News - Barrington High School students mixed on mandatory breath test proposal - Catarina Cowden

BARRINGTON — During the past few weeks talk about the proposed mandatory breathalyzer policy filled the hallways of Barrington High School, many students questioning whether it was fair or not.

A large number of students interviewed, including Barrington High School senior Meg Bellamy, believed that student attendance at high school dances would be affected if a mandatory breathalyzer policy was implemented.

“We will probably see a drop in the number of people who attend dances. But obviously there was a problem at the last dance that needs to be fixed,” she said, referring to the December 2008 dance where four students were reportedly removed from the dance because they were intoxicated.

Caroline Burke, senior class president at Barrington High School, agreed.

“I’m not sure that breathalyzing everyone is the right option but I think something needs to change. Kids aren’t being safe,” she said.

Another senior, Ryan Cundy, thinks that a mandatory breath test is an invasion of privacy.

“They are trying to avoid controversy by making it mandatory for everyone. But still, I don’t like it. It’s like search and seizure without probable cause,” he said.

When asked if she would still attend a high school dance where students were required to blow into a breathalyzer before entering the building, sophomore Kerry Milazzo was hesitant, “It depends how they are doing these breathalizers. If they are testing everyone as you walk in, the line is going to be backed up. I'm not going to go to a dance where you have to wait in line for 20 minutes just to get in.”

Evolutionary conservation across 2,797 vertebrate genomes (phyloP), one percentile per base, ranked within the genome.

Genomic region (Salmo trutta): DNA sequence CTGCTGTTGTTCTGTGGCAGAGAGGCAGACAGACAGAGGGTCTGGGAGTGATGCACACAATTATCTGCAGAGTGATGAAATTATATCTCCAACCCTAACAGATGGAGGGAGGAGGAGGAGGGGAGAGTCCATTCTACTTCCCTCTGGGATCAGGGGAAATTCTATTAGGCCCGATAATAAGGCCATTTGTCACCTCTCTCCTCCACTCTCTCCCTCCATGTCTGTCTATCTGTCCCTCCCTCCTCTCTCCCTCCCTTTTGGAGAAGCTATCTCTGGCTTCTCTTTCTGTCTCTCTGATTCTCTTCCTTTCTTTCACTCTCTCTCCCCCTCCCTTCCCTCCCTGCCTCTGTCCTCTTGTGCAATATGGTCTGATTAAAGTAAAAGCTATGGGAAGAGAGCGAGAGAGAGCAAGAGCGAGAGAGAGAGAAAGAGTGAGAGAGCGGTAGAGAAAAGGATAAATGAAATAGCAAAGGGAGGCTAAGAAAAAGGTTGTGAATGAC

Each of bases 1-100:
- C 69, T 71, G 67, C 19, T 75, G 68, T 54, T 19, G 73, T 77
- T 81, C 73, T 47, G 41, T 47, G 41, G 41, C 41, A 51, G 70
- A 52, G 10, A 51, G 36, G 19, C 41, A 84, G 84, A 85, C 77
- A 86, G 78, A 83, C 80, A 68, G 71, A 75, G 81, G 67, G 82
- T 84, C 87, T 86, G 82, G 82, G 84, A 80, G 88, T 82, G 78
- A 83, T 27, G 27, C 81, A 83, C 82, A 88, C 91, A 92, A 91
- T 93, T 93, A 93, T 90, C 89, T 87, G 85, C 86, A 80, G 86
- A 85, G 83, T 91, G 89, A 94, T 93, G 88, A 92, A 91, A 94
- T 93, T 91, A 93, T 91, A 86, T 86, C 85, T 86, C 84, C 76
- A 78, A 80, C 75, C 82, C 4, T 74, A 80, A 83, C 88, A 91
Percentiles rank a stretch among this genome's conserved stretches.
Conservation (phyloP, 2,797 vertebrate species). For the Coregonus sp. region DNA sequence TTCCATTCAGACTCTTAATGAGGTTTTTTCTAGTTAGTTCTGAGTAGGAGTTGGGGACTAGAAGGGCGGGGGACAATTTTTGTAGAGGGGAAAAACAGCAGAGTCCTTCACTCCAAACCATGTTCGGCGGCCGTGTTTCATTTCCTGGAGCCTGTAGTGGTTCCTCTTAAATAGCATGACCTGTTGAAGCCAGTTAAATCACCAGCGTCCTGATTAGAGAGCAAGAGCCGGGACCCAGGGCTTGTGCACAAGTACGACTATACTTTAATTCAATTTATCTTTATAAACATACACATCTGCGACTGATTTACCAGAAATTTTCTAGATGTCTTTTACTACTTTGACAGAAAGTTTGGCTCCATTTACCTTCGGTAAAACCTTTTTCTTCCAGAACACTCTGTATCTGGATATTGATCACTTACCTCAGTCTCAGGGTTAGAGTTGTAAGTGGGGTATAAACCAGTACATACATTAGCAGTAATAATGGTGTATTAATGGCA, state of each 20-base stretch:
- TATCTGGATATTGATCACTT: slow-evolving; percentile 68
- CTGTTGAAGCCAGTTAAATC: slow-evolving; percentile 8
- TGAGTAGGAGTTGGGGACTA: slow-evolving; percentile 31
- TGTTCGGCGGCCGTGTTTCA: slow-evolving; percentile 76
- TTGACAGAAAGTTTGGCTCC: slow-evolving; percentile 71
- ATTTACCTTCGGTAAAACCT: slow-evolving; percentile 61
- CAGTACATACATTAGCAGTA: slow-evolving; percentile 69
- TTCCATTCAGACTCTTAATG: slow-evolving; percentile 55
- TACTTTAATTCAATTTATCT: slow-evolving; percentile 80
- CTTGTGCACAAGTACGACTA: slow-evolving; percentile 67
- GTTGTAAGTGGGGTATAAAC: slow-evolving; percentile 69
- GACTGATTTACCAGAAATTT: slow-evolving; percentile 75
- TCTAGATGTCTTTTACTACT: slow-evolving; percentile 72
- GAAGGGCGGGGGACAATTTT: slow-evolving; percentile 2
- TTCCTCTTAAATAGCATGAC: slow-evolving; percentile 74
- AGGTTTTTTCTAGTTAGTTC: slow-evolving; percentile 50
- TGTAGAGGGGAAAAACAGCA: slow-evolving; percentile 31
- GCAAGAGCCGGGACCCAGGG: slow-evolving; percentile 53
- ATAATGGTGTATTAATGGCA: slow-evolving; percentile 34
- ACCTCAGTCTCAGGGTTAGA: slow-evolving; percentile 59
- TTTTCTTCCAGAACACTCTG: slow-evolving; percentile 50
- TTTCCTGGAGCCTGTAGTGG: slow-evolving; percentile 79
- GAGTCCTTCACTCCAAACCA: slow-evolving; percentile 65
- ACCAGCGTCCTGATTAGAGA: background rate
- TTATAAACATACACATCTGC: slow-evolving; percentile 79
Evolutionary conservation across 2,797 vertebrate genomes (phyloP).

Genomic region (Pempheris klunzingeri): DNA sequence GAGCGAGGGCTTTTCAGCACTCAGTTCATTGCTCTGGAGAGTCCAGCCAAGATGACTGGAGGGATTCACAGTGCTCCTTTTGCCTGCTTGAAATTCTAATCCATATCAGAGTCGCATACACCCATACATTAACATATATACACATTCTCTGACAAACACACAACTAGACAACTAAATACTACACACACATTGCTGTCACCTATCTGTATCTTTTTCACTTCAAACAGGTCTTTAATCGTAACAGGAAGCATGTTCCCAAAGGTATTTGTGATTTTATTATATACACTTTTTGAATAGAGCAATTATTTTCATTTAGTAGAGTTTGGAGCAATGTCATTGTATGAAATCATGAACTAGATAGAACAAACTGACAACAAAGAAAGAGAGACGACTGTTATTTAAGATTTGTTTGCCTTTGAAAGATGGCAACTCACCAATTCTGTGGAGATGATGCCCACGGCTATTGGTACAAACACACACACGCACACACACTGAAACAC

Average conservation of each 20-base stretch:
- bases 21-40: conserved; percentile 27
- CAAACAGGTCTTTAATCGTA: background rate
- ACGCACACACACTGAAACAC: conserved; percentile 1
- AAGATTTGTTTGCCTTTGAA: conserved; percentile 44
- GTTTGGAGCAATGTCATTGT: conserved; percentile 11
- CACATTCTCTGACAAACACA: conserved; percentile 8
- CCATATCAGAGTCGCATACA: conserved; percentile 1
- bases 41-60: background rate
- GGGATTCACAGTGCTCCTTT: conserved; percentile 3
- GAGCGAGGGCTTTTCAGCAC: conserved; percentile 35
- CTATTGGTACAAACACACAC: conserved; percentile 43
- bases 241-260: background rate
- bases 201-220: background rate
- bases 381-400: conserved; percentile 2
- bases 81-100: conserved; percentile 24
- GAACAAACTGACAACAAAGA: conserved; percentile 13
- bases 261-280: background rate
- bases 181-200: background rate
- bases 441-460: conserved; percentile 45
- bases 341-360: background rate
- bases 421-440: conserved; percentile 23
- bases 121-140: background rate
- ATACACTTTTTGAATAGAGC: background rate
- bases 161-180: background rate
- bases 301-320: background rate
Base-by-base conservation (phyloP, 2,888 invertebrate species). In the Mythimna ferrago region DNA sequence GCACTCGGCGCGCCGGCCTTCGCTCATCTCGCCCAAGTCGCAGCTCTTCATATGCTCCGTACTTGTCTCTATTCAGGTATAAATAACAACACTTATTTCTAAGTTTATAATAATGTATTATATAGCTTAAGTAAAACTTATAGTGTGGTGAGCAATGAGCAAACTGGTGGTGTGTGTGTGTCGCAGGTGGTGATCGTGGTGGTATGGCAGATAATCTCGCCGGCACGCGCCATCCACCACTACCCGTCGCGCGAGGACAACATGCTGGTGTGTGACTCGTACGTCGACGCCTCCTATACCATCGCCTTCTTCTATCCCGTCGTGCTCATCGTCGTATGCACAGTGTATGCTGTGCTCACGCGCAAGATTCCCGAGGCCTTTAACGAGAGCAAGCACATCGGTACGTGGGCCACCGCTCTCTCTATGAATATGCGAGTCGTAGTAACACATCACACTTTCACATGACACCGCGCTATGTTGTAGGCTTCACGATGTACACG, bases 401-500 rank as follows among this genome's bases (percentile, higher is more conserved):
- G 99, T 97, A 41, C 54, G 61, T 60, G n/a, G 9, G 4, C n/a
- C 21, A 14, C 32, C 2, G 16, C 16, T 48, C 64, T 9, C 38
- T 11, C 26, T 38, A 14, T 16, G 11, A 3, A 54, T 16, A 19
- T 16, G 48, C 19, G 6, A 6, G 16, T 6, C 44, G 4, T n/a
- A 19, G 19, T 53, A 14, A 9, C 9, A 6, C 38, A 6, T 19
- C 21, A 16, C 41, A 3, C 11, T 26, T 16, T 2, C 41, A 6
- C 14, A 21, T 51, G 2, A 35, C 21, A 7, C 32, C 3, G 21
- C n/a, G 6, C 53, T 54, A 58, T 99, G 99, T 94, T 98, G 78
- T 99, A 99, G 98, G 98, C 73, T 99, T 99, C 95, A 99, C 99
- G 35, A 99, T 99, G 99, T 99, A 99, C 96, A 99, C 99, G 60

While some students think this policy is unfair, especially for those who go to the dances sober, there was a general consensus that some type of change was needed.

“It is a message to students that you can still have fun at school events without alcohol,” said Kelly Muldoon.

A look back

In late December, Barrington Police Chief John LaCross discussed his intentions to speak with school officials regarding a new, mandatory breathalyzer test at high school dances.

Earlier that month, four students were removed from a dance at the high school after they were discovered to be extremely intoxicated. Chief LaCross said at least one of the students should have been sent to the hospital.

He said his proposed policy — which would call for a breath test screening for all students at the entrance to the high school dance — would be a more constitutional approach and would also create a safer environment at the school dances. He said the mandatory tests are already used in a number of different states, including Massachusetts, Connecticut and New York.

A few weeks after the chief went public with the proposed policy, the Rhode Island chapter of the American Civil Liberties Union filed a letter with Barrington School Department officials urging them to stick with their current policy.

Last week two residents went public with their online petition opposing the implementation of a mandatory breath-test.